By Danielle Olivia Tefft, Jewelry Writer
Have you ever seen a cameo pendant or brooch in which the subject is actually wearing a pendant or a brooch? These cameos are habille’ cameos. “Habille’” is a French word. Paired with the word, “cameo”, it means a dressed cameo, or a cameo wearing jewelry.
Habille’ is prounounced (ah-bee-yeh) in French. Lots of silent letters, I know. It’s hard for me to remember this pronunciation, too, as I took German in high school. German has no such silent letters! Just remember (as I do) when you see the term, “cameo habille’” or “habille’ cameo”, it means a cameo with jewelry. Pronouncing it properly is another story!
Cameos have been favorite human adornments since the days of the Pharaohs of Egypt. So I’m sure cameos wearing jewelry have been around for just as long. But the term seems relatively new. In fact, you’ll probably come across references to Victorian cameos wearing jewelry as the first to carry the actual title, “cameo habille’”.
Also, note that the term “cameo habille’” refers to a cameo actually adorned with detachable jewelry such as a sterling silver collar with a diamond pendant. These are the most frequently seen and were very popular in the late 1800s and early 1900s.
A cameo with carved jewelry is not considered a cameo habille’. So cameos with carved beaded necklaces or carved hair ornaments or carved earrings; i.e. items that can’t be detached from the cameo; are not considered part of the club.
When you come across a cameo habille’, don’t fret if you don’t see the little mark over the “e” in “habille’.” A cameo habille is the same thing as a cameo habille’. It’s just that one way is true to the French origin of the term, and one is Americanized.
Do all cameo habille’s contain real diamonds and precious metals in their jewelry? No, especially modern renditions. If you want to learn more about cameos in general, check some of out some of the fabulous references at the end of this article. Also, I’ve written a few previous blog posts on them like, "Can You Tell A Real Shell Cameo From A Fake?" and "Is That Cameo Real or Fake?"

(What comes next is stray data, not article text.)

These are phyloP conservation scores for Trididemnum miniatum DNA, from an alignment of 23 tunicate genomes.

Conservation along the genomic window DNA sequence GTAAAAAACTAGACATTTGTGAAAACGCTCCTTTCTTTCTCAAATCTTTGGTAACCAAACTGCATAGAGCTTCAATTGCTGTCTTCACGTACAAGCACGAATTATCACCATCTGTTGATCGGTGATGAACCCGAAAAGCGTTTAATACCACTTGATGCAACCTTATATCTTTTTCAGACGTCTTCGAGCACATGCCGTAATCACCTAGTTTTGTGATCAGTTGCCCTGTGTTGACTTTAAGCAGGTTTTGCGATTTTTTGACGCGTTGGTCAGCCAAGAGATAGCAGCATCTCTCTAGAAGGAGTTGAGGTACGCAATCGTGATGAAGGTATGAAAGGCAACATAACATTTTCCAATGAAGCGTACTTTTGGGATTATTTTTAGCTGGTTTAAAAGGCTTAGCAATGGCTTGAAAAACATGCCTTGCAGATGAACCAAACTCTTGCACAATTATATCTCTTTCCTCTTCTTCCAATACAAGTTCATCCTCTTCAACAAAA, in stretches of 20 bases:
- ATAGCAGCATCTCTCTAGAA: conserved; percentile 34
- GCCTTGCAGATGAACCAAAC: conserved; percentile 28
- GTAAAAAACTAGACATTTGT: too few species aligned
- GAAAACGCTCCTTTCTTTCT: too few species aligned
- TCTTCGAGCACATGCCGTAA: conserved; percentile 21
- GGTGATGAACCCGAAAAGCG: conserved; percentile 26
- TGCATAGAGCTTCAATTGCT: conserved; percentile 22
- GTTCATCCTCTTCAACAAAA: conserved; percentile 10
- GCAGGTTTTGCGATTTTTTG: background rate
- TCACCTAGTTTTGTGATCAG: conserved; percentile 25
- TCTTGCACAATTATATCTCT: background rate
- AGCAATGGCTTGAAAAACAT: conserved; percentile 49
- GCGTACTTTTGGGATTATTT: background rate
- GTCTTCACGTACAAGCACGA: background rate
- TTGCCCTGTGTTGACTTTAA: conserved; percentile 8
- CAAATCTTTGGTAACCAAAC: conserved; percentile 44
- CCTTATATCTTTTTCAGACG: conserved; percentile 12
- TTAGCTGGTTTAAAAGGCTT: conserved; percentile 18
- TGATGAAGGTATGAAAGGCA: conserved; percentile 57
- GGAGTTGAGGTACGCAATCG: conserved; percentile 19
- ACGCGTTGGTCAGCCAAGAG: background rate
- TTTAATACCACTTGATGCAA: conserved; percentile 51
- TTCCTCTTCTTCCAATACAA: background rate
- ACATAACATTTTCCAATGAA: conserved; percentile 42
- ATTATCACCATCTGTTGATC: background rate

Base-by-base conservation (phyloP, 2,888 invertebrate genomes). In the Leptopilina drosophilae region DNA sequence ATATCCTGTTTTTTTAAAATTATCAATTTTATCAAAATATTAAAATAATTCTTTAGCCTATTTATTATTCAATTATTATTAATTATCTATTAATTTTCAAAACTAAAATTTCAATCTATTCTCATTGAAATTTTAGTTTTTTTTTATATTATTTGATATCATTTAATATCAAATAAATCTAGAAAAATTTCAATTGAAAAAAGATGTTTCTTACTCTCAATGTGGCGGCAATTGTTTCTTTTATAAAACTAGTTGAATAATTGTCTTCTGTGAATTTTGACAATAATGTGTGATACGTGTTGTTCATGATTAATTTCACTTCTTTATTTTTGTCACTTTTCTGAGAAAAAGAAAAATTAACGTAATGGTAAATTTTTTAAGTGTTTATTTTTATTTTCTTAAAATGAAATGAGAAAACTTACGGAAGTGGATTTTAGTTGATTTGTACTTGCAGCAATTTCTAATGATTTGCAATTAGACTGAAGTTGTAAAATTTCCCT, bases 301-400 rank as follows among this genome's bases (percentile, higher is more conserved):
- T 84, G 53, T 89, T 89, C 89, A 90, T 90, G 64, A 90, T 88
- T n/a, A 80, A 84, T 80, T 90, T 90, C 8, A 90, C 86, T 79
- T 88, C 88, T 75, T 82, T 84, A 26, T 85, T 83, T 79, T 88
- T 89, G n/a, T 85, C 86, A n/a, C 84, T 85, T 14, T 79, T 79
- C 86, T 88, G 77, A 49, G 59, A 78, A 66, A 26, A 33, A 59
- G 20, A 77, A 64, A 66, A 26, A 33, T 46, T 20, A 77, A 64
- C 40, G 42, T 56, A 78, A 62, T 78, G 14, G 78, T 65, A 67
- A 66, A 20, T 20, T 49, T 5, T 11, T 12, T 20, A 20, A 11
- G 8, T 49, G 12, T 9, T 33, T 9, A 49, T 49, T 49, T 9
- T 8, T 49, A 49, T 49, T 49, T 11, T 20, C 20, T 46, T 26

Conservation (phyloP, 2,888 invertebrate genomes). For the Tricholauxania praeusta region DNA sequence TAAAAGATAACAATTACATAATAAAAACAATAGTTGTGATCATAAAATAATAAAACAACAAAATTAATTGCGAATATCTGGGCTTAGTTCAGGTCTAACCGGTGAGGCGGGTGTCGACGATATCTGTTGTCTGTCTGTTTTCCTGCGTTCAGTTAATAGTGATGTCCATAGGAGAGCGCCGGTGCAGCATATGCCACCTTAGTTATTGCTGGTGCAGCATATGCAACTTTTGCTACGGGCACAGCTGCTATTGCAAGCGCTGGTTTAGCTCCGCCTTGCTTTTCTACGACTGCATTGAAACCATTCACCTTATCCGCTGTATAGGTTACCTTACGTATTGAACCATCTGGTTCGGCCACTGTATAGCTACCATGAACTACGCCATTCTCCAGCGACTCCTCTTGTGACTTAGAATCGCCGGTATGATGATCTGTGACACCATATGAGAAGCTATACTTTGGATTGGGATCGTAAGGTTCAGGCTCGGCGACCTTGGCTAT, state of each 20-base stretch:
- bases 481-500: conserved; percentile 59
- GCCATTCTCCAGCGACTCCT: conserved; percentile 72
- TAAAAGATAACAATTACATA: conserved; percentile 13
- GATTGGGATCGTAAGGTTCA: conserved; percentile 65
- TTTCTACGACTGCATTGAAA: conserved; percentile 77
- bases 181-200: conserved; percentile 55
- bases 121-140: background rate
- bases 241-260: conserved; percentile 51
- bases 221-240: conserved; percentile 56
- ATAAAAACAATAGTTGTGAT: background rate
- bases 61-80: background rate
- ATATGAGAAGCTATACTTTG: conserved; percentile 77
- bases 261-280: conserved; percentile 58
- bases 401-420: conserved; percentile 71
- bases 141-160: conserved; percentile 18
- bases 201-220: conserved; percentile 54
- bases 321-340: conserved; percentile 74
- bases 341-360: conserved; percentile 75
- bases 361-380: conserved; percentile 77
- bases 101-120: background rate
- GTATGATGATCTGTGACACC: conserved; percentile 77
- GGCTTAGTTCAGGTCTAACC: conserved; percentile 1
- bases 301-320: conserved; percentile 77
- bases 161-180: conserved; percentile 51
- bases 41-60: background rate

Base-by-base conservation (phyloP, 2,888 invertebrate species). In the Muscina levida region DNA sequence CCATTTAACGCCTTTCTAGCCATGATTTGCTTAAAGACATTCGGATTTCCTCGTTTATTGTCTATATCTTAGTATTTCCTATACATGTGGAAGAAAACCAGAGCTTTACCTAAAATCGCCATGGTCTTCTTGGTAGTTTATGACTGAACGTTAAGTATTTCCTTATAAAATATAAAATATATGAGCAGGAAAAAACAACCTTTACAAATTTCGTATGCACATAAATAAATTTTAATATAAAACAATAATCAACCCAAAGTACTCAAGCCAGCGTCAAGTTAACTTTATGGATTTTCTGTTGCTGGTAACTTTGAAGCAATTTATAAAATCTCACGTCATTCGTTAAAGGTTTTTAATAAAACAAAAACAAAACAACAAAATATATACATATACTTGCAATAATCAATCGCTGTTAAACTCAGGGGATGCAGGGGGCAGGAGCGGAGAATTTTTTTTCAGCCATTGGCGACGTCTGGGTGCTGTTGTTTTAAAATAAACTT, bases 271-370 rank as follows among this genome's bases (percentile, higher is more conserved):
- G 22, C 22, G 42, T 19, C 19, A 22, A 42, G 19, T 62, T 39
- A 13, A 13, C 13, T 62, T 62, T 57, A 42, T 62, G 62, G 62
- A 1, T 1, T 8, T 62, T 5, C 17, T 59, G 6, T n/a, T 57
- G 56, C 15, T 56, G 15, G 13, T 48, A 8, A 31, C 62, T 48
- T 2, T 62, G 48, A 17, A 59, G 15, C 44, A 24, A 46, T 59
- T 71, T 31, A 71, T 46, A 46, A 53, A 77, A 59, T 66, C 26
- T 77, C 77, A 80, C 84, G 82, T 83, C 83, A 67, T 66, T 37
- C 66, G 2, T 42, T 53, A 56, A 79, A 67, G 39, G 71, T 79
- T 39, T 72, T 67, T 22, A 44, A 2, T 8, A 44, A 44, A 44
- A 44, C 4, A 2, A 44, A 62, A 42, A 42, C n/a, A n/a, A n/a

Now, please don’t think I don’t approve of modern plastic and resin cameos. Costume jewelry pieces can be quite lovely, especially grouped in a collection. My intent in previous articles was to provide the means to tell what the material of the cameo you are inspecting is made from. Obviously, I wouldn’t want you to pay a hard stone (the most expensive) or shell cameo price when you are dealing with a resin cameo!
Antique Jewellery, by John Benjamin, Antique Collectors' Club Ltd., (2003)
Popular Jewelry: 1840-1940, by Roseann Ettinger, Schiffer Publishing, Ltd., (2002)
Do you own any cameo habille’s? If so, please tell us about them in the comments section and don’t forget to subscribe to this blog so you won’t miss an article!
Danielle Olivia Tefft is a professional writer with a lifelong passion for gems and jewelry. She is a GIA accredited jewelry professional and is the owner of online antique and vintage jewelry shop, Treasure Box Antiques; for many years at Ruby Lane and now at Etsy. When she is not writing, she spends time in the garden, spoiling her cats and traveling with her significant other. Would you like to hire her? Would you like to advertise on her website or this blog? Visit danielleoliviatefftwrites.com for clips, terms, her media kit and more information.
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The Found in the Jewelry Box Blog is my attempt to teach others about the wonderful world of gems and jewelry, past and present. Please enjoy!
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